From Publishers Weekly
Though the publisher touts this latest from Graham, author of the Poldark series, as a disaster thriller "in the tradition of Grand Hotel, The Poseidon Adventure, and Towering Inferno," it offers more subtle pleasures than those potboilers. In re-creating the real-life destruction, in February 1960, of the Moroccan seaside resort of Agadir by an earthquake that took 12,000 lives, Graham has produced a compelling drama of sacrifice, loss and redemption. Agadir's majestic Hotel Saada is ground zero for this story and its collection of intriguingly oddball characters. These include a trio of boisterous French prostitutes celebrating a windfall; a young English writer fleeing his embittered wife; a pompous French banker fumbling to hide an indelicate secret; a beautiful French actress disillusioned by her career; an American lawyer recovering from his greatest personal trial; and an English bank robber hiding from the police and his own gang. The mingling of their lives and secrets begins casually enough as relationships develop, some with fresh promise, others with brittle coolness. Then the earthquake strikes. Out of the rubble emerge several new lives full of change, hope and love. Emotionally resonant narration, snappy dialogue and clever plotting make this a captivating tale not only of natural havoc and human tragedy, but of the uncertainty and misdirection of life.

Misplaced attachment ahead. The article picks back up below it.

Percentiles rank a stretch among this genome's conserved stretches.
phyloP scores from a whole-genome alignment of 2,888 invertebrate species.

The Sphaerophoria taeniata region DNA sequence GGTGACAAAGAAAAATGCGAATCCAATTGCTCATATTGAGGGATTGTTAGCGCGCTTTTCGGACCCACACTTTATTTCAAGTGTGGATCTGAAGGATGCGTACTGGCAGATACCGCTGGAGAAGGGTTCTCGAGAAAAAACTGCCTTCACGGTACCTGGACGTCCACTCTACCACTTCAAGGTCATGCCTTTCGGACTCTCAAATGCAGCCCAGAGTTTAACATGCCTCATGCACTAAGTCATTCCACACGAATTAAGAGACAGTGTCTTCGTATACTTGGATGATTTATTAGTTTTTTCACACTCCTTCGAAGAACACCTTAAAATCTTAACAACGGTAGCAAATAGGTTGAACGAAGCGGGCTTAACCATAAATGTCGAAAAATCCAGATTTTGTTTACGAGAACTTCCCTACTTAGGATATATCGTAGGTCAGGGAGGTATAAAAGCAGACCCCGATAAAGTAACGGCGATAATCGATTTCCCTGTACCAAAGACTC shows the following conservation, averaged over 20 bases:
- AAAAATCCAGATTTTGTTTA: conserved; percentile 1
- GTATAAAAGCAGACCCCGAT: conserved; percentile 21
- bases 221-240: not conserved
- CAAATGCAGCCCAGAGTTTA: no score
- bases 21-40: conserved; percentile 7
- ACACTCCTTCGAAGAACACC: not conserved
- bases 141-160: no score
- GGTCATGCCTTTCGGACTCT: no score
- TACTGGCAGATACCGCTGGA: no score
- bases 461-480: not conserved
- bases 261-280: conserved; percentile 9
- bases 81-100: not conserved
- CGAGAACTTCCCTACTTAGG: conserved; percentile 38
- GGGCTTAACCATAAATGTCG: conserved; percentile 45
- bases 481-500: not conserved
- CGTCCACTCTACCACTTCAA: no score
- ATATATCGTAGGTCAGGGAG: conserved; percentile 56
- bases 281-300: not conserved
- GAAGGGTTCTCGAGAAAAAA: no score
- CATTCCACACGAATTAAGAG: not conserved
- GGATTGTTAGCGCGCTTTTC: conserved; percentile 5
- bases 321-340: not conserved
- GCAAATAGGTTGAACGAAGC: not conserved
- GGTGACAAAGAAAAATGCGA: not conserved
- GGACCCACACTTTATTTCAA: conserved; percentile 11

Copyright 1995 Reed Business Information, Inc.
From Library Journal
What awaits six disparate people on holiday in Agadir, Morocco? Graham (author of the Poldark series) skillfully unfolds the story of each: the bank robber on the lam, having double-crossed his cohorts; the ne'er-do-well English writer, escaping a failed marriage; three French prostitutes celebrating recent good fortune; and an aging American lawyer getting a new start on his life after his wife's desertion. Their paths barely cross in Agadir when an earthquake levels the resort city and changes their lives in ways they never imagined. Graham builds each character in deftly painted scenes and conversations. Minor players?the Moroccan doctor, the bickering French banker and his wife, and the two thugs sent to ferret out the traitorous thief?are also brought to life. Recommended for public libraries.?M. J. Simmons, Duluth P.L., Minn.
Copyright 1996 Reed Business Information, Inc.